The Healing Hilarity of the Bernie Meme
The unexpectedly viral memes are helping a weary nation come together again.
Posted Jan 22, 2021
Wednesday’s Presidential Inauguration was unprecedented for many reasons; the occurrence during a global pandemic requiring distancing and mask-wearing, the heightened security after a Capitol invasion two weeks prior, and more.
With most viewers watching the event from home, there was a new kind of communal experience, with many relying upon the internet to communicate in real-time as the historic ceremony unfolded. After all the stress of the preceding year, the event brought forth vivid emotions for many. The swearing-in of the first-ever woman Vice President—and the first woman of color to boot in an Executive Office—brought on tears for many who have seen how difficult it is to break through glass ceilings. And the inauguration of President Biden signaled, to some, hope that America could start to heal from the divisive rhetoric of recent times and unify against the painful common enemies of COVID-19, racism, and economic disparity.
In the midst of this collective national emotional processing emerged a wholly unexpected and yet perfect social phenomenon: the viral Bernie Sanders meme. For anyone on the internet, the images burst forth like an undammed torrent of humorous relief.
The original image itself was endearing in its own right; Senator Sanders was photographed sitting on a portable fold-out chair, in a brown canvas coat suited more for tough Vermont winter woodchopping than for an elegant ceremony. He sat cross-legged and cross-armed, grouchily huddled for maximum warmth (except for the odd lack of a hat for a balding head), plain surgical mask slightly off-kilter. And then the finishing piece de resistance: the adorable massive mittens, apparently a gift from a Vermont schoolteacher hand-sewn from scraps of old sweaters. The delicious contrast of snuggly cuteness with grizzled no-nonsense Bernieness was social media catnip.
Yet the photo climbed to an even higher zenith of internet infamy. The Bernie meme had an unexpected versatile resonance that reverberated throughout the Twitterverse. People’s wicked creativity for all things American and all things Bernie began to merge in brilliant, multifaceted combinations, each just as delicious as chocolate hitting peanut butter. There was no focus on ownership or individual recognition either; the memes were all spread common source, authorless, fully democratic acts of expression. And they riffed off of every corner and time period of American popular culture one could think of: Bernie as a member of The Breakfast Club, of Edward Hopper’s "Nighthawks," of the Red Room in Twin Peaks, of the final gathering of leaders on Game of Thrones, as just a small sampling.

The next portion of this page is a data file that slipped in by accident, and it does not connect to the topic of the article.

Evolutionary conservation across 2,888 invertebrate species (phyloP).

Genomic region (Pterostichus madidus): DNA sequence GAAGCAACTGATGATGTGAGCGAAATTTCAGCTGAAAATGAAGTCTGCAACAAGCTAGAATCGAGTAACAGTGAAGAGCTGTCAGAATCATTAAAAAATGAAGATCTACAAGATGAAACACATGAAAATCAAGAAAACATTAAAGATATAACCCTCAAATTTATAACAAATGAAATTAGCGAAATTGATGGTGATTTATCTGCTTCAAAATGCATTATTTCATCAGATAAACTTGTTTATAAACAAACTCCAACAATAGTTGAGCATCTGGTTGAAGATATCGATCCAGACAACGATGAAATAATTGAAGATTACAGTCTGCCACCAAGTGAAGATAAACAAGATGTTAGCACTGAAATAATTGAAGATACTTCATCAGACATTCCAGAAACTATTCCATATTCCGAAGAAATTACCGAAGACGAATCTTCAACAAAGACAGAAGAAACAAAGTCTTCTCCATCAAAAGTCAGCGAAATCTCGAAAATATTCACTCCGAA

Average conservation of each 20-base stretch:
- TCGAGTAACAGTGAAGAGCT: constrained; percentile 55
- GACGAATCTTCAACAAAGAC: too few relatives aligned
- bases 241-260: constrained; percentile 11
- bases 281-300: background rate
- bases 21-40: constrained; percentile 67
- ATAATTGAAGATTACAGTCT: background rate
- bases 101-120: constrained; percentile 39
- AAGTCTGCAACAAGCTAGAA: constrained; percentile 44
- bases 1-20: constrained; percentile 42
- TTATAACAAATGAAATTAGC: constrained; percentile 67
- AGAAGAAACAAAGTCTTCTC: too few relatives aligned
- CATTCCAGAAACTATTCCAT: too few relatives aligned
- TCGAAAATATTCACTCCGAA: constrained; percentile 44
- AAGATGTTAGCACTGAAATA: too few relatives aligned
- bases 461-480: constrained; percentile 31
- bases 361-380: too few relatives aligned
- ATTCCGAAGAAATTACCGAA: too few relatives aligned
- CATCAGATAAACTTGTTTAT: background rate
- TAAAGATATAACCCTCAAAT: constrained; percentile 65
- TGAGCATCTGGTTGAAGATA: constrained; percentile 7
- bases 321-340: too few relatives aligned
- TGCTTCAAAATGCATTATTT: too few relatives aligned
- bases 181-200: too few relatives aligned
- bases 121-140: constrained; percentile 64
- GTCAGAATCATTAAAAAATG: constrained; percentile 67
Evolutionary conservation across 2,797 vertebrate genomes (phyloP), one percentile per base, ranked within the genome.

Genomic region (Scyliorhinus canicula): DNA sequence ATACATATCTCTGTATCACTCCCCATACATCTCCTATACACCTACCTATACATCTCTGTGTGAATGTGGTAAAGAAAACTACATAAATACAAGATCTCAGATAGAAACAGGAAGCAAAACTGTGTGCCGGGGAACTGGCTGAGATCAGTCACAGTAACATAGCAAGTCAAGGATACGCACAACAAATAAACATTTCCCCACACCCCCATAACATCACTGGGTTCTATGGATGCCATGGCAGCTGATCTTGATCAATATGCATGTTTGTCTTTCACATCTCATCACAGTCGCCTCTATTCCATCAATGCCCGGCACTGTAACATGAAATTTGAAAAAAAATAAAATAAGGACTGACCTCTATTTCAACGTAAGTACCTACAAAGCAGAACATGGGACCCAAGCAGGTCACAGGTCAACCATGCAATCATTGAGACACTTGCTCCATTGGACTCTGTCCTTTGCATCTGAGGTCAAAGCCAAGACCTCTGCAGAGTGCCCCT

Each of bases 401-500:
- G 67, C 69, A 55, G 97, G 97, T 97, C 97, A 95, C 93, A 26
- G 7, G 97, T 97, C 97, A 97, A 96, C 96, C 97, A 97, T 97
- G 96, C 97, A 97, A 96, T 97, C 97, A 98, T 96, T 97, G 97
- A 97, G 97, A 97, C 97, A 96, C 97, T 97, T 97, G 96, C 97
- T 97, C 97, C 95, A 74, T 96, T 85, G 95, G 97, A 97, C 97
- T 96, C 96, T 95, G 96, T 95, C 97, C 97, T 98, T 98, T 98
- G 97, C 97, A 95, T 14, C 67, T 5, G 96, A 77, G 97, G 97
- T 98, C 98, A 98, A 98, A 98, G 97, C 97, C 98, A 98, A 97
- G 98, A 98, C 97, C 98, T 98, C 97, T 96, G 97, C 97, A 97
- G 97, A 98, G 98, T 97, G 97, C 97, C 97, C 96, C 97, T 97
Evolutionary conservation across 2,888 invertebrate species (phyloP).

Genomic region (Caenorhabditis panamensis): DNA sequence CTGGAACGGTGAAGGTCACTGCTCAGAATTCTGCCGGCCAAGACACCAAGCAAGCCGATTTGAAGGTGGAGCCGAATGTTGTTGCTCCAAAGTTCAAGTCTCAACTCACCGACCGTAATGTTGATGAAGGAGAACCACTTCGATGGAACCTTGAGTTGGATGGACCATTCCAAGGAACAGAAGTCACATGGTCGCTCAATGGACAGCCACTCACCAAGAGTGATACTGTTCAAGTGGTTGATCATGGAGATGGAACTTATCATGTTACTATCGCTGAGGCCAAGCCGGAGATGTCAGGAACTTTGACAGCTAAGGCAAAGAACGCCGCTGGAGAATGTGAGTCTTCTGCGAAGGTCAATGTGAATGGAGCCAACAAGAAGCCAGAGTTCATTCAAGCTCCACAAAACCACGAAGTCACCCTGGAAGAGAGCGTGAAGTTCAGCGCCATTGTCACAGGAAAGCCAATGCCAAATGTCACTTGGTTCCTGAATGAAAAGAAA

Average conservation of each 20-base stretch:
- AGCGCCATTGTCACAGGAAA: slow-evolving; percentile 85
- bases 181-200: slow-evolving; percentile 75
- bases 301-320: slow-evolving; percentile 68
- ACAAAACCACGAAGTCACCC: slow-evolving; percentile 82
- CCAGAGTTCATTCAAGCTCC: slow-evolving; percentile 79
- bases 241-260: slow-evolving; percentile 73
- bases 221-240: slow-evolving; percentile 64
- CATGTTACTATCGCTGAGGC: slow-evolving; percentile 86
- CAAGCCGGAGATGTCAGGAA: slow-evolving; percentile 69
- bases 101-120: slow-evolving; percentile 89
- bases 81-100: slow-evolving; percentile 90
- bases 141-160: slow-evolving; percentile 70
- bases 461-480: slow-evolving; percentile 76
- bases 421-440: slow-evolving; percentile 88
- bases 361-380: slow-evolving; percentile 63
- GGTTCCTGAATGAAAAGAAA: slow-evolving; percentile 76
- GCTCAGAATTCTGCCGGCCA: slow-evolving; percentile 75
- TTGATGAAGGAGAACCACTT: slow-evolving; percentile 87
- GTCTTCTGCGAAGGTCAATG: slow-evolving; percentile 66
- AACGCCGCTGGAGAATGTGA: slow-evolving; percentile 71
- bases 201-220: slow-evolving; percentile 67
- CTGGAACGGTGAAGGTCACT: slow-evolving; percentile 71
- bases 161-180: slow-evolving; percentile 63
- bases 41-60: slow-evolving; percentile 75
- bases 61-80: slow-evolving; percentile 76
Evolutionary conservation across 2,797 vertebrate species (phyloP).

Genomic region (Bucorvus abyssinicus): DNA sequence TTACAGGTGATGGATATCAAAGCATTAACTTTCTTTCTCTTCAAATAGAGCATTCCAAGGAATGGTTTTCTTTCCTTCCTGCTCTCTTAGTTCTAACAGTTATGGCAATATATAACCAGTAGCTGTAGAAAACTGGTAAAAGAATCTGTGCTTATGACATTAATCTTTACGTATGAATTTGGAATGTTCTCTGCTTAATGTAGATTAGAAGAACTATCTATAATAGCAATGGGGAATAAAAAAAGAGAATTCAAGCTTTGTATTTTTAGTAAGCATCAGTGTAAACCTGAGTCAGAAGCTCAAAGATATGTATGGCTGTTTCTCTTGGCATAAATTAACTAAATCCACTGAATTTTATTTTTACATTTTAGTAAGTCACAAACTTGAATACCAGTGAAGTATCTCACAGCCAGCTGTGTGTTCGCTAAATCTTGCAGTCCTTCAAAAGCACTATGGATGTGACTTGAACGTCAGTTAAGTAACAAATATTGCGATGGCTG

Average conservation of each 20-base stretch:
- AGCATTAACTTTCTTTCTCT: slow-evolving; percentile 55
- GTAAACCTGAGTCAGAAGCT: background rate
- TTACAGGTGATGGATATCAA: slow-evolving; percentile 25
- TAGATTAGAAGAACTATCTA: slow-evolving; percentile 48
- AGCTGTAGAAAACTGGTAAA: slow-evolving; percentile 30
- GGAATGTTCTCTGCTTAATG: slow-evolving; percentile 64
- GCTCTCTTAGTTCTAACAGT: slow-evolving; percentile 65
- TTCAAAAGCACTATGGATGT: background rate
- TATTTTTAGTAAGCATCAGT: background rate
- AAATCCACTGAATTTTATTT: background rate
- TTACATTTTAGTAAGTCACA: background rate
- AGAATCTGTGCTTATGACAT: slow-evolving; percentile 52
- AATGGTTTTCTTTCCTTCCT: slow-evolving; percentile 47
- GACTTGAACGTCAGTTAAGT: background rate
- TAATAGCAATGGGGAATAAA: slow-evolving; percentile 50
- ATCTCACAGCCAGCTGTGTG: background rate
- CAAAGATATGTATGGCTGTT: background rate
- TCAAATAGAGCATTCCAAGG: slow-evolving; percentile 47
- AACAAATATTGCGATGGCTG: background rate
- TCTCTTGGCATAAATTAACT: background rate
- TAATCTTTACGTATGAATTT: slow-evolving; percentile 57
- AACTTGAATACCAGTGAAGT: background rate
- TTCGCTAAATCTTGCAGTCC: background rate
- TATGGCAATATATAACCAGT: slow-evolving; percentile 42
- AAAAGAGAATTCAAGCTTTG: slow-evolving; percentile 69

He even became part of meta-memes, where other famous memes incorporated him to heightened hysterics, such as Baby Yoda wearing the Bernie mittens, or the man one-handedly flipping open a portable chair then tossed open Bernie on his chair. The memes could also be completely personalized as well; Bernie sitting at your local watering hole, your Korean BBQ feast, your grandma’s picnic, your favorite pizza place, etc.
The general vibe of this viral internet comedy show was, for many, a chance to finally laugh, and laugh at everything, no strings attached. After so much loss of life and loss of faith in our once seemingly stable American institutions, some people felt as if they were sighing a collective breath of relief… that grumpy down-to-earth yet lovable Brooklyn-by-way-of-Vermont grandpa Bernie could make everything silly yet comforting again.
As a daughter of Korean immigrants myself, I have had my own struggles with what it means to be American, but have always yearned on some level to root for my country, even when it hasn’t always rooted for me. The recent normalizing of comments from our previous leader, disparaging those who don’t look or fit a certain narrow racist vision of Americanness has been deeply hurtful. But I still tear up easily when I think of the brave souls who sacrificed themselves to prevent the 4th hijacked plane from hitting the Capitol, as I did on 9/11, and I felt searing pain in my heart when I saw it invaded and desecrated on 1/6.
I still am an American, and while growing up and feeling often like a misfit as one of a handful of Asian-Americans in my school, pop culture and humor were what frequently soothed me, and helped me bridge the cultural gap with my peers. A steady diet of Saturday Night Live, Gen X comedies, MTV, and more kept me sustained alongside Victorian literature and New Yorker articles. For better or worse, I have always adored the American sense of humor, laced with humanity, freedom, honesty, and unpretentiousness.
So now, I see this release of our collective pop-cultural history, our hometown landmarks, and shared experiences filtered via the perfect prism of Bernie’s Bernieness as a mass moment of healing, a way for us to remember what makes us great as a country and as a people. It may seem a bit over the top for me to view a silly meme as a profound thing, but that’s why it works. Our humility and our rootedness, our ability to honestly self-reflect and laugh at ourselves and the absurdity of life, not our arrogance and brittle egotism and will to power and greed, is what will save us all.